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Here's what's going to happen to your garbage in Iqaluit

The City of Iqaluit has revealed more details about its plans for the new landfill, including that it will divert 44 per cent of its waste away from the landfill into recycling initiatives.

City will divert 44% of its waste away from the landfill into recycling initiatives

Prep work on the new landfill site has begun. The plan calls for a 20,000-square-feet sorting centre in town, a new landfill site, and the closing of the current dump in the West 40 area. (David Gunn/CBC)

The City of Iqaluit gave more details about the plans for its new landfill at a recent public consultation.

The plan calls for a 20,000-square-foot sorting centre in town, a new landfill site, and the closing of the current dump in the West 40 area.

The city's deputy mayor Romeyn Stevenson said Iqaluit's current dump reached capacity about five years ago.

"There is garbage on the ground, it's visibly unpleasant, but it's also polluting our environment, because bags are blowing down onto the ice and into the bay ... garbage is not contained in our current site," he said.

That won't be the case when the new site opens in the fall of 2020, Stevenson said. The city's mayor Madeleine Redfern said this summer that the new facility on Upper Base Road will cost about $35 million.

At first, there won't be much different for residents, whose garbage will still be picked up as usual — but the processing will change.

Romeyn Stevenson, Iqaluit's deputy mayor, says work to close the current dump site has already begun. (Travis Burke/CBC)

Garbage will go to the sorting plant, be crushed into blocks around one-metre cubed, wrapped in plastic and put on a truck.

When the truck is full it will head to the landfill, where blocks will be unloaded and stacked. Once a section of the landfill is full it will be covered over.

"A huge difference with this new system is when garbage is bailed, it's in a building — so nothing will escape the building," Stevenson said.

"By the time it goes up to the landfill, it's in a completely contained cubed unit, and no garbage will be blowing around." 

44% of waste recycled

Iqaluit will be diverting 44 per cent of its waste away from the landfill into recycling initiatives.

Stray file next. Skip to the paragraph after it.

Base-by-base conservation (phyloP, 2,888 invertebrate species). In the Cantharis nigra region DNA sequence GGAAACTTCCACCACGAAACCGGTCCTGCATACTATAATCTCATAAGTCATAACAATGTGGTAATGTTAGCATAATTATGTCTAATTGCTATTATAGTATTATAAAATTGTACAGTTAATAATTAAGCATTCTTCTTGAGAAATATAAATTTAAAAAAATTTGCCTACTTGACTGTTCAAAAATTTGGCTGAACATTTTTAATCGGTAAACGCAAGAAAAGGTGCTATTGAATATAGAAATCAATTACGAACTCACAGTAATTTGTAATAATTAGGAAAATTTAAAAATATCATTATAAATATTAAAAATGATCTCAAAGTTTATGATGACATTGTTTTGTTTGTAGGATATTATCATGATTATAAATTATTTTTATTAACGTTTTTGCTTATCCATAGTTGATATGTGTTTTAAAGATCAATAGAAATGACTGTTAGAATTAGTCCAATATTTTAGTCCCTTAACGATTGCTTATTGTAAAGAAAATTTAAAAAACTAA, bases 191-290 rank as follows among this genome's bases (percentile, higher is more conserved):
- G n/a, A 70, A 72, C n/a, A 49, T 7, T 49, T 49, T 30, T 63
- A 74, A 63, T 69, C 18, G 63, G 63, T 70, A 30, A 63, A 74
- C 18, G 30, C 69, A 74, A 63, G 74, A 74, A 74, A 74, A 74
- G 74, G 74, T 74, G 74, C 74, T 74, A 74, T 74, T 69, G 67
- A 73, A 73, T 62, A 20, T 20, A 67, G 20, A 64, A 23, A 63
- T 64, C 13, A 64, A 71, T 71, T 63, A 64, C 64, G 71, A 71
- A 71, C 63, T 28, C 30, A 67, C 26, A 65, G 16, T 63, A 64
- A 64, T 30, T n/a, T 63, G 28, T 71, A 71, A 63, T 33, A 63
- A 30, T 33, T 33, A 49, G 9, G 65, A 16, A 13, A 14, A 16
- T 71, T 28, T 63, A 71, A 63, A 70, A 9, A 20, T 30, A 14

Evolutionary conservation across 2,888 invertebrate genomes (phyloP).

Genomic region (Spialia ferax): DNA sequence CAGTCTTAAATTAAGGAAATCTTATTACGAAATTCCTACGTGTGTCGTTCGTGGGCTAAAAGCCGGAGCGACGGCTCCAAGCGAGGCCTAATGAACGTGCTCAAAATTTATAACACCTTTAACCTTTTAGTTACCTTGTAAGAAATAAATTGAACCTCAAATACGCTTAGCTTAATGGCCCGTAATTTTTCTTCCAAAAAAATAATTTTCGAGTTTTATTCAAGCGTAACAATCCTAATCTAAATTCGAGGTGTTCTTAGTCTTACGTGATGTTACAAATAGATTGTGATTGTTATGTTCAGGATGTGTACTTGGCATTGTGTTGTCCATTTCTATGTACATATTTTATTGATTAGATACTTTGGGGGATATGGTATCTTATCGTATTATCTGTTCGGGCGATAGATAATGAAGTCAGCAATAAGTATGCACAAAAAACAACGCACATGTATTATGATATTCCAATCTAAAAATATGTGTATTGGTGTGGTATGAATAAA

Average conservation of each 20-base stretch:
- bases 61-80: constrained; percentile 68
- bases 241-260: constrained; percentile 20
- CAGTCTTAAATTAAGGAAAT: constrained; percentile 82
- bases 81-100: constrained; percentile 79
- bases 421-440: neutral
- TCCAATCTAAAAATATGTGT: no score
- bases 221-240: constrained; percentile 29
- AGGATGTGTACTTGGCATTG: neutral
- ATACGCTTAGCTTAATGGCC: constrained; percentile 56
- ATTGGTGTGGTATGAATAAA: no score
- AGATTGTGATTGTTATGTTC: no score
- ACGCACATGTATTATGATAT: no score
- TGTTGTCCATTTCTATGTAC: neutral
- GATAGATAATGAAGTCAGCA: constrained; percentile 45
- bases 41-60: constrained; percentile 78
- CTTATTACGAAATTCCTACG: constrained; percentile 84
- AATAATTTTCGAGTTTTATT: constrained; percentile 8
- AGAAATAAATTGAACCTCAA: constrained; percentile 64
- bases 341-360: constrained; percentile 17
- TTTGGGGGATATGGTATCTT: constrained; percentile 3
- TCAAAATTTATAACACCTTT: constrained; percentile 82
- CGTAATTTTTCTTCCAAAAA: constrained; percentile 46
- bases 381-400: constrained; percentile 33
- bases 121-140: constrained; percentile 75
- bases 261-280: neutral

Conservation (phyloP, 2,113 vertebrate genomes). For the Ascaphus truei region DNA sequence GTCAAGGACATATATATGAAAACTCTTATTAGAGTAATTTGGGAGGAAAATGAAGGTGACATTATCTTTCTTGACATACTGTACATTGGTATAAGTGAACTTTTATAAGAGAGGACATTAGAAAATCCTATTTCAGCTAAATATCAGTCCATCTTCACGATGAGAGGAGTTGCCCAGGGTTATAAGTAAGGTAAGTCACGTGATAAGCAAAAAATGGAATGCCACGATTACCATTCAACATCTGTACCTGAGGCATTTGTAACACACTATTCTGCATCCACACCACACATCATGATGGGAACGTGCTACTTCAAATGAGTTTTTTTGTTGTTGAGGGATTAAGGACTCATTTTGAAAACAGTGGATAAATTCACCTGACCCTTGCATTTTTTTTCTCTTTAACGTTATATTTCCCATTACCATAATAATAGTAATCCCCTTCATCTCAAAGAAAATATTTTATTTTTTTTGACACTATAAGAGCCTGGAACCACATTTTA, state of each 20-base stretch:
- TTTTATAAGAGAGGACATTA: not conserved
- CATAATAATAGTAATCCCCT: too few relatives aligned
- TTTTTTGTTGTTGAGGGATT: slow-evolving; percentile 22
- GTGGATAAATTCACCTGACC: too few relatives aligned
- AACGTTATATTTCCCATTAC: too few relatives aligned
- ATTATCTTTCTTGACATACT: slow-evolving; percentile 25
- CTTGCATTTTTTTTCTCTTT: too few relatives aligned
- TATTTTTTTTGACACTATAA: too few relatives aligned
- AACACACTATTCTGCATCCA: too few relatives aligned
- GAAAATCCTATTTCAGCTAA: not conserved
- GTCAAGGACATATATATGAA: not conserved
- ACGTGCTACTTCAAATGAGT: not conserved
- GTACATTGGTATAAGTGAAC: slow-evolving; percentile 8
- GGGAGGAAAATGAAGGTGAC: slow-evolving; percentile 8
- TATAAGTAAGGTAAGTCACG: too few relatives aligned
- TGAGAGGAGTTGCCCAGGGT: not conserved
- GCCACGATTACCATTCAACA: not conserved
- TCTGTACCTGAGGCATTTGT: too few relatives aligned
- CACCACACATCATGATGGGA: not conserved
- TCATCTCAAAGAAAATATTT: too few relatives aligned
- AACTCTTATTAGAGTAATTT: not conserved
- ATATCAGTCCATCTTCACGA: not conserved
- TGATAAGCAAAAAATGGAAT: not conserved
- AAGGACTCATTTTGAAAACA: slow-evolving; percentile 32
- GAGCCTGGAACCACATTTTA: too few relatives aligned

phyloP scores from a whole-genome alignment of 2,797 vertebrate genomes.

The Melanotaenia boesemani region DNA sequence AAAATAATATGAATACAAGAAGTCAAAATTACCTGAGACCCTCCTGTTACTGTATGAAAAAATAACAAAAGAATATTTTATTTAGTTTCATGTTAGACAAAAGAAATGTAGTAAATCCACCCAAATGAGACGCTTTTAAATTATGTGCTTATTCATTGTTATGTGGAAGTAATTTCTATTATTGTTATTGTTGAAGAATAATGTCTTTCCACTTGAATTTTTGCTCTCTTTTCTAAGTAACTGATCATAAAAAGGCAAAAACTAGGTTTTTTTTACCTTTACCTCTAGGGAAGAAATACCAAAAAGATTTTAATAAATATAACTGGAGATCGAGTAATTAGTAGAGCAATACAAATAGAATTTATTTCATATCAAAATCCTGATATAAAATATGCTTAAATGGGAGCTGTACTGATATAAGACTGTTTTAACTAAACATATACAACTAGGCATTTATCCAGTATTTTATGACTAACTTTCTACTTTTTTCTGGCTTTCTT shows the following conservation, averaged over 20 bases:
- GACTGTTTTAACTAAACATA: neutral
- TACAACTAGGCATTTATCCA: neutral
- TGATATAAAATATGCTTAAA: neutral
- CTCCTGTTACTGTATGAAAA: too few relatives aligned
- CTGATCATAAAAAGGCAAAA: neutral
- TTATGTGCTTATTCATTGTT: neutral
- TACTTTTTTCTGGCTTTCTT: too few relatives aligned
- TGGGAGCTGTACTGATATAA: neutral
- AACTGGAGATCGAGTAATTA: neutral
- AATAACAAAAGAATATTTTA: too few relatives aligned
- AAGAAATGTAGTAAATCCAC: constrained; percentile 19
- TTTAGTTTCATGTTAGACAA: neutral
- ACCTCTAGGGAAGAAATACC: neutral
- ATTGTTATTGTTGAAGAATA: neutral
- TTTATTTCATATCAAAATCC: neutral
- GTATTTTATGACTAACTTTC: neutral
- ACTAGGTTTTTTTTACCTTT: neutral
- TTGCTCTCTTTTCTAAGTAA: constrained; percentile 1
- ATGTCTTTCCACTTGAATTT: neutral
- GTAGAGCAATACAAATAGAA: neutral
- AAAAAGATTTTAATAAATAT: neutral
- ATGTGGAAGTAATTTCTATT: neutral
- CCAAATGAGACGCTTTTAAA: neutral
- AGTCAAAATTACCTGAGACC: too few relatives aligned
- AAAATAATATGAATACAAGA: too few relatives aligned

The waste transfer, or sorting, plant will separate recyclables, hazardous materials and electronics, organics, and waste — though that will be phased in.

Plastic and metal recycling will be phased in after 2020, as will composting. Tires and steel will eventually be sent South to be recycled.

Cardboard and wood will also be made into pellets, which will be burned to heat the sorting facility.

"I'm excited for the time [after] 2020, when we actually get to the point where we're doing some more innovative things with our garbage than just the separation," Stevenson said.

He hopes the city will be able to sell extra pellets to heat other buildings. In the future, as the city progresses with recycling, residents may also be asked to do more waste sorting in their homes.

Eventually, Iqaluit residents may be asked to do more waste sorting in their homes. (David Gunn/CBC)

Current landfill to close

Work to close the current landfill has already begun, Stevenson said. The city started this summer to build berms to keep water running off the dump from contaminating its surroundings.

Once the new dump is opened, this dump will be covered over to look like any other hill, though it will still have a fence around it.

The city plans to submit the proposal for the new dump this month to the Nunavut Planning Commission and the Nunavut Impact Review Board.

The project was jointly funded by the territorial government and the city of Iqaluit, with about $26.5 million coming from the government of Canada.

With files from Toby Otak

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